A new rumor started by Wendeen Eolis of pokerplayernewspaper.com, followed by a twitter-tease by DiamondFlush has the poker world’s expectations running high that the long-awaited deal that will see PokerStars purchase Full Tilt Poker via the US Department of Justice will be announced possibly as soon as Monday.
However, there have been plenty of voices trying to throw cold-water on the parade, pointing out that we’ve seen this story before: In this column I’ll take a look at the timeline from Black Friday to now that Full Tilt Poker has taken on this wild, strange, journey from being the #2 online poker site in the world to an offline, virtually bankrupt, company accused of running a Ponzi scheme.
PokerStars pays US players, Full Tilt stalls
The first red flag regarding Full Tilt Poker was their failure to pay US players in a timely manner after Black Friday. PokerStars wasted little time in settling-up with US players, while Full Tilt poker used stalling tactics to delay the process.
Rumors of mystery investors fall through
Shortly after it became apparent that FTP wasn’t going to be able to repay US players anytime soon, rumors of mystery investors began to swirl. These rumors all ended up being for naught, and Full Tilt’s problems simply continued to gradually increase.
AGCC suspends Full Tilt Poker’s license
In June of 2011 the AGCC decided that Full Tilt Poker was in too much financial turmoil to allow them to remain online. By suspending FTP’s license the AGCC took the site offline, leaving US and players from around the world with no access to their FTP money.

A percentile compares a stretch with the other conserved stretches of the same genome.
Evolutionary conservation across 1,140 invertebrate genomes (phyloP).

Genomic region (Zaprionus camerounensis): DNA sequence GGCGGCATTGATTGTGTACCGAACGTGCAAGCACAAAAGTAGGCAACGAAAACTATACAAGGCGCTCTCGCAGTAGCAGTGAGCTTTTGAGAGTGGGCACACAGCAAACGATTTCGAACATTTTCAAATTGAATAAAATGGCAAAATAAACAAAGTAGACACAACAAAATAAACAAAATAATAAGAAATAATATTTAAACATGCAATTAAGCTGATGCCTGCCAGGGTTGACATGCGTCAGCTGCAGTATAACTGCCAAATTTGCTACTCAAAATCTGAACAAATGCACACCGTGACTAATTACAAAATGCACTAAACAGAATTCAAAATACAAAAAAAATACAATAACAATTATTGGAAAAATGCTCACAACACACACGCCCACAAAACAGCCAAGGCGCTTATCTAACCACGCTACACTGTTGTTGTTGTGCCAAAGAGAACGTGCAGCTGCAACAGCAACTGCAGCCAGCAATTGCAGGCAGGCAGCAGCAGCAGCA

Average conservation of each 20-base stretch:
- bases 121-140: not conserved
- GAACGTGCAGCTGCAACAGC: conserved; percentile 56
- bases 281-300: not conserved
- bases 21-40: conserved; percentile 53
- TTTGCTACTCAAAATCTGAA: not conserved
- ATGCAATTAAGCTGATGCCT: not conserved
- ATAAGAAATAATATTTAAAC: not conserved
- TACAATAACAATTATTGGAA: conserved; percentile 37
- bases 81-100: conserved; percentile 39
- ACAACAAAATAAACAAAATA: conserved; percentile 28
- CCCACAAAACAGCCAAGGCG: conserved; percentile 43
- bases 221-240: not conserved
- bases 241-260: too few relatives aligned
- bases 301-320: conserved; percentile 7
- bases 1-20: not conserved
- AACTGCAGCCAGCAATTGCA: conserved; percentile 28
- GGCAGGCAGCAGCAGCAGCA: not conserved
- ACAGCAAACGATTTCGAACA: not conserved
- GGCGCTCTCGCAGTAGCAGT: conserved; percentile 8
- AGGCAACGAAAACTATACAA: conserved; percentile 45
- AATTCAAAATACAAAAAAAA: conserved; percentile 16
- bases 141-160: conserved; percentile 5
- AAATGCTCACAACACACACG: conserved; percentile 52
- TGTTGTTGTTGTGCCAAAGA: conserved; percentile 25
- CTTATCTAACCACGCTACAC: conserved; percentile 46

Groupe Bernard Tapie arrives on the scene
Rumors were building of a potential buyer for FTP during the run-up to the site being taken offline by the AGCC, and after this occurred we learned of the Groupe Bernard Tapie’s intentions to buy Full Tilt Poker. The Tapies would prove to be an enigma for the poker world, constantly updating their progress along the way but always with caveats about the work still to be done –in the end they proved to be a Trojan Horse, and would have seen some players’ money locked-up on FTP for years to come had they gotten their way.
AGCC terminates Full Tilt Poker’s license
The final nail in the coffin for Full Tilt Poker was when the AGCC officially pulled their license in September of 2011, taking away any possibility that the site could return to offering raked games during the run-up to a potential sale. The AGCC’s decision was basically a vote of no-confidence in the current FTP regime.
DOJ unseals new indictments
While a potential deal was being discussed, the US DOJ unsealed even more indictments against Full Tilt Poker, naming Howard Lederer, Rafe Furst and Chris Ferguson, as well as releasing details regarding the financials of these men and how Full Tilt Poker created a shortfall of some $330 million while doling out dividend payments of over $400 million to their owners. It was these revelations that fist saw the term Ponzi scheme used to describe Full Tilt Poker.
GBT drops out; PokerStars enters the melee
Nearly a year after Black Friday the poker world learned that their hopes of a sale, which rested entirely on GBT, were finished. But, on the same day they also learned that a new player had entered the negotiations, a player they were very familiar with, PokerStars.
Even though there have been scant official details regarding the deal being struck between PokerStars and the US DOJ, there have been plenty of anonymous sources and leaked information, and the latest bit that found its way to the Internet on Friday is pointing to a major announcement Monday, which we will be sure to keep you abreast of.